Return to Yucca Mountain

In my opinion, the Obama administration’s decision to block the storage of nuclear waste at Yucca Mountain is a major and under-reported scandal. It represents the triumph of raw politics over the public good.

As the Washington Post’s editors explain, our nuclear power plants generate large amounts of radioactive fuel that needs to be stored. For decades, the plan was to store this material in a permanent geologically isolated facility in Yucca Mountain, Nevada.

The federal government spent more than $15 billion researching and developing the site. Issues of safety and environmental impact were thoroughly studied. The Department of Energy, under Spencer Abraham, stated that “after over 20 years of research and billions of dollars of carefully planned and reviewed scientific field work, the Department has found that a repository at Yucca Mountain brings together the location, natural barriers, and design elements most likely to protect the health and safety of the public, including those Americans living in the immediate vicinity, now and long into the future.”

The department presented its analysis in a voluminous Final Environmental Impact Statement, published in February 2002 and supplemented in 2008 with an analysis of the risks posed by transporting waste to the Yucca repository. It found that the disposal facility would not “result in impacts to public health beyond those that could result from the prescribed radiation exposure and activity concentration limits in [federal laws] during the 10,000-year period after closure.”

However, the Yucca Mountain project was never funded. Harry Reid screamed and candidate Barack Obama, looking to carry a swing-state, promised to pull the plug if elected. Once in office, he delivered on that promise. In addition to denying funding, the Obama administration has been trying to close the Yucca Mountain facility, even though current U.S. law designates it as the nation’s nuclear waste repository.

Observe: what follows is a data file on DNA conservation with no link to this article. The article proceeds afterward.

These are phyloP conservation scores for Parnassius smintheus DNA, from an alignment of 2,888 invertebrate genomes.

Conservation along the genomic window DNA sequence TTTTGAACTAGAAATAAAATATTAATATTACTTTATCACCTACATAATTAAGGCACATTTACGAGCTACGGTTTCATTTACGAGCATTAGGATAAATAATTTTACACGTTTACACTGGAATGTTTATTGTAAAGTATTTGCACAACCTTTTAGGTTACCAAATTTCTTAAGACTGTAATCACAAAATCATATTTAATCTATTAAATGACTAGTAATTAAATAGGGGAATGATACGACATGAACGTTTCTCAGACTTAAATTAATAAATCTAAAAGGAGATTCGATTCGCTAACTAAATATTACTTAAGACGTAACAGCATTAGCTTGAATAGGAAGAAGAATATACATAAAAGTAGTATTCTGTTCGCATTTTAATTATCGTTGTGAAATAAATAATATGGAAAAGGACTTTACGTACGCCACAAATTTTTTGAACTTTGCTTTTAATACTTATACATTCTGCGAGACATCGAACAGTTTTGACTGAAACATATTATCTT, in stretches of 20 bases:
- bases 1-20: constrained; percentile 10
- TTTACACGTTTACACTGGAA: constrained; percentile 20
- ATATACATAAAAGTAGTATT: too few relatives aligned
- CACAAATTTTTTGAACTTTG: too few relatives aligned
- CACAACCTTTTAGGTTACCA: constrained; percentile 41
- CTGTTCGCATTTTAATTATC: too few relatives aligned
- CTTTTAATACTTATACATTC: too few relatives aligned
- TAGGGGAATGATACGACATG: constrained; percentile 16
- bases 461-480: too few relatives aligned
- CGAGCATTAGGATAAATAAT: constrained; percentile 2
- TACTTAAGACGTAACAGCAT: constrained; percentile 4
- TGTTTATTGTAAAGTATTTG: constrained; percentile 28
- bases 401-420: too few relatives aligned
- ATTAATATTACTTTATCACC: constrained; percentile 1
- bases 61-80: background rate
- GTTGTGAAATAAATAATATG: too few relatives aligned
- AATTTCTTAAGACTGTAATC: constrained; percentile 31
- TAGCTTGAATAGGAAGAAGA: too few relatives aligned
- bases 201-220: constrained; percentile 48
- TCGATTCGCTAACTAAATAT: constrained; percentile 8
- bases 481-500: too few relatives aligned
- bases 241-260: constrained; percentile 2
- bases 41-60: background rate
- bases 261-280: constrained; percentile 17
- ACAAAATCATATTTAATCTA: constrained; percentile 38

Meanwhile, the problem of where to store nuclear waste persists. And now, after years of study, the Nuclear Regulatory Commission has conclued that the Yucca Mountain facility would have been technically sound.

What happens now? In a rational world, the Yucca Mountain project would be revived. In Obama-world, nothing will happen. The current administration insists that a long-term storage facility can be built only in a place that would welcome it.

Good luck finding such a place.

Where will nuclear waste be stored going forward? The Obama administration speaks of using “interim” facilities. These facilities would likely become long-term in practice. But as long as the labels “permanent” and “long-term” are avoided, the fall-out, at least in the political sense, probably won’t be severe.

Speaking of politics, it’s probably best if Republicans don’t press the Yucca Mountain issue at this time, notwithstanding the ammunition provided by the NRC report. With no chance of getting the Obama administration to budge, why give Harry Reid an issue for 2016?

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